Letter to the Editor
Tuesday, June 29, 2021
Sen. Ernst writes she had a “gut punch” reaction to the Biden Administration’s decision to roll back the Trump Administration WOTUS rule. I also felt a gut punch reaction after reading Ernst’s editorial.
The core of the controversy is defining “a water of the United States” (WOTUS). How WOTUS is defined determines the need for permits for dredging, dirt fill or pollutant discharges — such as a factory outlet — into the waters of the United States. Since the federal Clean Water Act was passed in 1972, the definition of what constitutes jurisdictional waters has been a work in progress, but one component has always been clear: WOTUS applies to US oceans, major navigable waters, lakes and any connected waterways such as a lake that drains into a river.
What is less clear is the case of wetlands and loosely connected waterways such as intermittent streams that are dry for part of the year.
Ernst says she has been on the “front lines of this issue” since 2015. Well, 2015 is recent history.
After the passage of the federal Clean Water Act in 1972, the first legal protection of wetlands came from President Carter in 1977 when he signed an executive order requiring the federal government to take steps to avoid impacts to wetlands when possible. In 1989 President Bush established the national policy of “No Net Loss” of wetlands.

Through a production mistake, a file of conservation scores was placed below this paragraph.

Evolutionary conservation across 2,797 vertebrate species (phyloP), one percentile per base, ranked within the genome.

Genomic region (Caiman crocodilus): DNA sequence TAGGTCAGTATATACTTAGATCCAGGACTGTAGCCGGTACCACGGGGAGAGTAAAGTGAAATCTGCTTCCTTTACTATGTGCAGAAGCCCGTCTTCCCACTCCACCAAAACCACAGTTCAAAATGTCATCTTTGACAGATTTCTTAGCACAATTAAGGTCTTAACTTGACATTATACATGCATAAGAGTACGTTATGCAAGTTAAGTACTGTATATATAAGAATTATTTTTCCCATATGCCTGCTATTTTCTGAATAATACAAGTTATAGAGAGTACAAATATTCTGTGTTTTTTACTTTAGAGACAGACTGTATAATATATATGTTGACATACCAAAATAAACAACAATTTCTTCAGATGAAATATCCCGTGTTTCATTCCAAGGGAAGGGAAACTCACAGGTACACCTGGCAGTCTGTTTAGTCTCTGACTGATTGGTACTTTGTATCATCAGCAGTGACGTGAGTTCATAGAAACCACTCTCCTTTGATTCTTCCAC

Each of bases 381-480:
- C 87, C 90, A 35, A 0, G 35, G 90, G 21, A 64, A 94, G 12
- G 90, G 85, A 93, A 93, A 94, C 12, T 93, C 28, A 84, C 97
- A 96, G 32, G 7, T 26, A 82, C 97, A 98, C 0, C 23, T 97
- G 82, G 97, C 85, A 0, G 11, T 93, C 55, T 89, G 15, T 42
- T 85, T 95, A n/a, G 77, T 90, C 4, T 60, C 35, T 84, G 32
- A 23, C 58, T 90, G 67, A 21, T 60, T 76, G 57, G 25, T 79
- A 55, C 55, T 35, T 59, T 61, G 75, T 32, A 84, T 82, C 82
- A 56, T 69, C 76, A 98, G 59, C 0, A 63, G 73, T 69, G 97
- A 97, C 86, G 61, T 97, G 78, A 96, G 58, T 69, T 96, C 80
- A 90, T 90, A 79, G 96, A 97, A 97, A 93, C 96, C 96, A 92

Still, the definition of wetlands remained ambiguous into the early 2000s, leading to a supreme court case. The origins of the WOTUS rule put into place by the Obama administration in 2015, rescinded by Trump and now being repealed by the Biden administration originally began as an effort to comply with a 2006 US Supreme Court decision written by former Justice Anthony Kennedy — hardly a liberal socialist — who wrote WOTUS is “any water that has a significant nexus to a navigable water is covered by the CWA and subject to protection by the federal government.”
The Environmental Protection Agency (EPA) and the US Army Corps of Engineers – the two federal agencies in charge of CWA permits — convened a committee of scientists and stakeholders that included representatives from Iowa State University and issued a 300 page report that formed the basis of the WOTUS rule.
So the rule was hardly arbitrary.
Before the WOTUS rule came up in 2015, agricultural discharges and most other agricultural practices were already exempt from the Clean Water Act. A farmer does not need a permit to farm or drain a wetland on his/her cropland. Bodies of water found on farms such as puddles, ditches, artificial ponds for livestock water and irrigation systems are also exempt.
My gut punch reaction is to Sen. Ernst politicizing clean water and dividing us with misleading information. In fact, where this new WOTUS rule has the biggest impact is not in Iowa but in arid states where, under the Trump rule, nearly 1,500 streams assessed were found to be non-jurisdictional.
And who is behind this? The same interests that are against ethanol — big oil. We need Joni to stand up to Big Oil and protect our farmers and the clean water that is the engine of the Iowa Great Lakes economy.
As my retired navy friend says, we always respect our elected officials even when they are wrong.